The Kashagan offshore oil and natural gas field is one of the largest and most operationally difficult field in the northern part of the Caspian Sea, which spans to an are of 75 kilometre (km) by 45 km, with 36.6 billion barrels of oil and 1 trillion cubic meters of natural gas reserves [Konyrova, 2015]. It is accepted as one of the largest fields in the world discovered in the last 40 years, as well as the largest offshore oil field.
The development of the Kashagan field in the harsh offshore environment of the North Caspian presents a unique combination of technological and supply chain challenges. These difficulties are associated with ensuring the safety of production, solving engineering, logistics and environmental problems, which make this project one of the largest and most complex industrial projects in the world. Due to the shallow waters and cold winters in the North Caspian, the use of traditional drilling and production technologies such as reinforced concrete structures or jack-up platforms installed on the seabed are not possible. To provide protection from harsh winter conditions and ice movements, offshore structures are installed on artificial islands. There are two types of artificial islands: small “drilling” islands without personnel and large “islands with technological complexes” with service personnel [Urbaniak et al., 2007].
In order to overcome the technical and financial difficulties, the North Caspian Sea Production Sharing Agreement on operating the field was signed between the seven transnational petroleum companies, namely Agip, British Gas, British Petroleum, Mobil, Shell, Statoil, Total and KazakhstanCaspiShelf on behalf of the Republic of Kazakhstan in 1997 [Ncoc.kz 2007]. Since the signing of the Production Sharing Agreement for the Northern Caspian, the consortium has changed six times. Five companies namely KazakhstanCaspiShelf (1998), Statoil and BP (2001), BG (2005) and ConocoPhillips (2013) left the project. At the moment, the consortium includes the Italian Eni (16.807%), Kazakh KazMunayGas (16.877%), French Total (16.807%), American ExxonMobil (16.807%), Anglo-Dutch Shell (16.807%), China National Petroleum Corporation (CNPC, 8.333%) and Japanese Inpex (7.563%) [Konyrova, 2015]. As can be seen, Kashagan field is operated by western companies as well as with the contribution of Chinese and Japanese companies.
On the other hand, the project management model has changed four times. Since 1998, the Offshore Kazakhstan International Operating Company has carried out exploration work at Kashagan. In 2001, Agip became the single operator of the field. Then in 2009, after a series of negotiations, a complex multi-level project management was developed through the joint company North Caspian Operating Company (NCOC), where each of its participants was responsible only for their own area of work [Ilie, 2015]. The last fourth change in project management came in June 2014, when ExxonMobil was brought in to lead the consortium, replacing Agip, with the aim of integrating project and risk management into the hands of a single operator rather than multiple companies. The choice in favor of ExxonMobil was probably determined by the need to remove the tough confrontation between Shell and Agip within the consortium [Maratova, 2014].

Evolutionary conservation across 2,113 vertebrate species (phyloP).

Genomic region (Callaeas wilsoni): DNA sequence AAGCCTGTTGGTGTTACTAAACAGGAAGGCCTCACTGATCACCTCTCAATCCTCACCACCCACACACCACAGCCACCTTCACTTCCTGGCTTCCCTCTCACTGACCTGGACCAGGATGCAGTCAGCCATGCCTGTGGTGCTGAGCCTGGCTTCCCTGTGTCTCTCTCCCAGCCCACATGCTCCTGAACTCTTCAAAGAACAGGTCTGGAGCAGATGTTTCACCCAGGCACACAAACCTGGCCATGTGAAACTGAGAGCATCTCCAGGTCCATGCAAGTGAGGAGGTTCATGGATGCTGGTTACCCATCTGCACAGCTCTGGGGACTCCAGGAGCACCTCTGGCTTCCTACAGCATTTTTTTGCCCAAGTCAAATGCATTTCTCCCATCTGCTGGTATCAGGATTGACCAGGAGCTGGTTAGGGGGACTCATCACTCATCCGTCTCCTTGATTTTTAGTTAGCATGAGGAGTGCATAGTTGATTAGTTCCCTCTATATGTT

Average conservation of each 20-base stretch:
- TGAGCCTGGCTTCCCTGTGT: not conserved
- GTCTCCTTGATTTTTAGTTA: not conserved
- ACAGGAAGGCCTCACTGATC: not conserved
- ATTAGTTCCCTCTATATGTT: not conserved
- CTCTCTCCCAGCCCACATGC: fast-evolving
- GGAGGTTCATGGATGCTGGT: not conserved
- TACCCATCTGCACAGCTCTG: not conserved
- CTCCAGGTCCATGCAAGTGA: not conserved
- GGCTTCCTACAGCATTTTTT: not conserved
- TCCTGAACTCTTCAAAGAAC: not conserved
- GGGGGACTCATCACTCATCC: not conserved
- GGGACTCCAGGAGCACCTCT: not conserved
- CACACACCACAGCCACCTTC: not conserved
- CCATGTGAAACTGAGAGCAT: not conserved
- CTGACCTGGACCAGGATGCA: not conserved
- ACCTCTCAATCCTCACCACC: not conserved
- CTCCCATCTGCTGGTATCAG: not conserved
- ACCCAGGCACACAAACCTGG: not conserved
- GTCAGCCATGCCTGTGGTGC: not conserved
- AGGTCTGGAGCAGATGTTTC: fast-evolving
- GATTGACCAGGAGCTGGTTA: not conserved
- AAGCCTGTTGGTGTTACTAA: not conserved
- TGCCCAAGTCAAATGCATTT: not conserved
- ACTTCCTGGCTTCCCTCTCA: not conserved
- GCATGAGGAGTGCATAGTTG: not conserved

The Kashagan field started operation with Vostok 1 well in 2000. The start of oil production was postponed several times and it was announced that it would be launched in 2012, but the first production was made on September 11th, 2013. However, two weeks later, the operation of the field was suspended after the discovery of leaks on the pipeline. The oil in the Kashagan is of high quality, but with a high of the gas-oil ratio, containing hydrogen sulphide and mercaptans. The gas with high sulfur content provoked the first shutdown of the field in 2013. The damaged areas were replaced, but not having time to start, on October 9th, 2013, the oil production at the Kashagan was again suspended after new leaks were discovered. The replacement of the pipelines did not give the expected result and the opening of the field was postponed until 2016.
After the 1st stage of development of the field, oil production should have been amount to 21 million tons per year and Kazakhstan would enter the top 10 oil producers in the world with a total oil production of more than 100 million tons. As part of the 2nd stage of development, production should have been 42 million tons per year, peak production should have been 56 million tons per year and as a result, Kazakhstan would enter the top 5 oil producers in the world [Campaner and Yenikeyeff, 2008]. However, the targeted numbers were not reached due to technical and environmental problems. Thus the first oil production which started in November 2016 amounted to 1.2 million tons. Oil production in 2017 equaled 8.35 million tons [Informburo.kz, 2018]. Since the restart of the project, the oil production at the Kashagan has been consistently growing. According to the Ministry of Energy of Kazakhstan, in 2018, the field produced 13.2 million tons of oil, and in 2019 the volume of production increased to 14.1 million tons. In March 2020, the volume of accumulated production since the restart of the field reached 40 million tons [Chijevski, 2020]. According to the production plan, 40 tons of oil should have been produced in 1 year. In fact, 40 million tons of oil was produced from 2016 to 2020. As can be seen, although the numbers remain below the desired target, the Kazakh government is still continuing to improve the infrastructure in order to reach the target.